Writing A–Z is a website offering a comprehensive collection of downloadable lessons and materials. The core lessons are grouped under five main writing genres: expository, narrative, persuasive, procedural, and transactional. Each genre category is further divided into a subset of text types with accompanying resources to teach each type. Lessons and materials are provided at four developmental levels to meet the needs of students at different writing stages, from beginning to fluent. In addition to the specific text type writing lessons and materials, the website houses a collection of mini-lessons on writing skills such as sentence and paragraph writing. There is also a collection of support resources to aid writing instruction, including writing prompts, wordless books, read-aloud books, rubrics, and writing samples.
Writing A-Z White Paper
by Adria F. Klein, Ph.D
Why Teach Writing?
Writing is a major form of communication that allows people to interact with, and learn from, others. Instruction in writing helps students understand how to organize ideas and construct meaning, processes similar to those they use while reading. In fact, research indicates that writing and reading develop together (Egawa, 2001; Cooper, 1991), and instruction in both areas leads to improvements in both writing and reading (Tierney and Shanahan, 1991).
Writers develop their ability to write in a particular genre through opportunities to both read and write in that genre (Egawa, 2001). Further, a student's early explorations of print are an indication of what he or she attends to in reading and writing (Clay, 1991).
Best Practices in Writing Instruction
Research indicates that students should have the opportunity to write daily (Graves, 1983), and it is recommended that writing occur 35 to 40 minutes daily for at least four days a week (Graves, 1991). Since a wide range of writing abilities can exist within one age group, it is important to determine and build upon a student's individual strengths, not expecting each student to take the same steps while developing as a writer (Clay, 1991).
Process writing is one approach to writing instruction in which modeling and guidance are provided to students at each step, allowing them to become independent writers. These steps include: prewrite, draft, revise, edit, and publish. While creating compositions, writers develop their ideas, make sense of them, and then make changes (Egawa, 2001). They interact between steps of the writing process at the same time, rather than in sequence. These interactions are then repeated (Fearn, 2001).
Providing support at each step of the writing process also helps students avoid developing misconceptions about writing, as well as create a positive attitude about writing. This positive writing attitude is fostered through opportunities for students to see teachers write, be a partner in learning, make their own decisions about the topics of their writing, and have authentic reasons to write (Cooper, 1991).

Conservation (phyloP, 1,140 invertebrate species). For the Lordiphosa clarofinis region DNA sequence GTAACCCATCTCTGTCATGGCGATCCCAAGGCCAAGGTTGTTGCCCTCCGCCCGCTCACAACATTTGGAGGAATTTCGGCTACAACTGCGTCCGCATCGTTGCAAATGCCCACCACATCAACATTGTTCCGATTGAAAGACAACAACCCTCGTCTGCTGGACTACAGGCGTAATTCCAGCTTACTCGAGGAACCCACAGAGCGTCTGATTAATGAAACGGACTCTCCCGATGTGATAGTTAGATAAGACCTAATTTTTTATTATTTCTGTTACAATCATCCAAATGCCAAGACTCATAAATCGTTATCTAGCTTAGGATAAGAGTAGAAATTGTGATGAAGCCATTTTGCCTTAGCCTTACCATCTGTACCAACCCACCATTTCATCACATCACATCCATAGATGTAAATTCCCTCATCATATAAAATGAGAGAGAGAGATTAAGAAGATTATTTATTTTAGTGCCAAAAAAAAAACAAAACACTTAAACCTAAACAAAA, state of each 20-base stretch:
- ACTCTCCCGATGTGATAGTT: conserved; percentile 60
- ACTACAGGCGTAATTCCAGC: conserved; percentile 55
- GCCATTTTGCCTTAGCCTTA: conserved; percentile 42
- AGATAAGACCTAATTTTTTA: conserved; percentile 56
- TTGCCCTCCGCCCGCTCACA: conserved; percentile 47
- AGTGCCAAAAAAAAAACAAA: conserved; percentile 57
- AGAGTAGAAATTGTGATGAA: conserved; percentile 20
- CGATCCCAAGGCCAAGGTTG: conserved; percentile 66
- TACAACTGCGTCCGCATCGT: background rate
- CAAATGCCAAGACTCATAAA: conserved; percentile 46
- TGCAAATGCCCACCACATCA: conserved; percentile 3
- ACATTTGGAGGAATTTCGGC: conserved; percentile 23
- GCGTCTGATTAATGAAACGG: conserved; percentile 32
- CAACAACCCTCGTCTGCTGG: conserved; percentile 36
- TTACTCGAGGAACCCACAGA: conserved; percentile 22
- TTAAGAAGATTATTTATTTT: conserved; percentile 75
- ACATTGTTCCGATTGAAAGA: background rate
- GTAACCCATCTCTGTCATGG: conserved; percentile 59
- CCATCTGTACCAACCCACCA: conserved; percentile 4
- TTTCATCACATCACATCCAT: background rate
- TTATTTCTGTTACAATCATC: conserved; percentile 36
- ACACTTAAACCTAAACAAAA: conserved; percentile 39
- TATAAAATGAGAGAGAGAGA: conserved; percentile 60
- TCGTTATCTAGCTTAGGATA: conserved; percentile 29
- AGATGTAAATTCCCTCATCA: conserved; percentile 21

Writing A–Z CorrelationGenre lesson units:
- Supports steps of the writing process from prewriting through publishing.
- Leveled tips meet student needs at a variety of developmental levels.
- Each lesson unit includes writing samples, graphic organizers, graphic organizer samples, revision checklists, editing guides, classroom posters, and a rubric.
- Experience It activity in each lesson establishes a common experience for initial exploration of the genre text type and activation of prior knowledge, and for creating an authentic context for a class draft with students.
Skills lessons: Provide brief instruction and extra support to strengthen students' writing skills as needed.
Genre lesson materials/Writing tools: Samples, rubrics, revision checklists, graphic organizers, book connections are provided at multiple developmental levels to meet the needs of individual students.
RAZ book connection: Read-aloud books that provide opportunities for students to listen to models of each genre text type.
Writing prompts and Wordless books: Provide an authentic context for students to create stories based on their topics.
Research BibliographyCooper, J. D. (1997). Literacy: Helping children construct meaning (3rd ed.). New York: Houghton Mifflin.
Clay, M. (1991). Becoming Literate: The construction of inner control. Portsmouth, NH: Heinemann.
Egawa, K. (2001). Writing in the middle grades. Language Arts, (78) 3.
Fearn, L. (2001). Interactions: Teaching writing and the language arts. New York: Houghton Mifflin.
Graves, D. H. (1983). Writing: Teachers and children at work. Exeter, NH: Heinemann.
Graves, D. H. (1991). Build a literate classroom. Portsmouth, NH: Heinemann.
Tierney, R. J., & Shanahan, T. (1991). Research on the reading-writing relationship: Interactions, transactions, and outcomes. In R. Barr, M. L. Kamil, P. Mosenthal, & P. D. Pearson (Eds.), Handbook of reading research (Vol. 2, pp. 246-280). New York: Longman.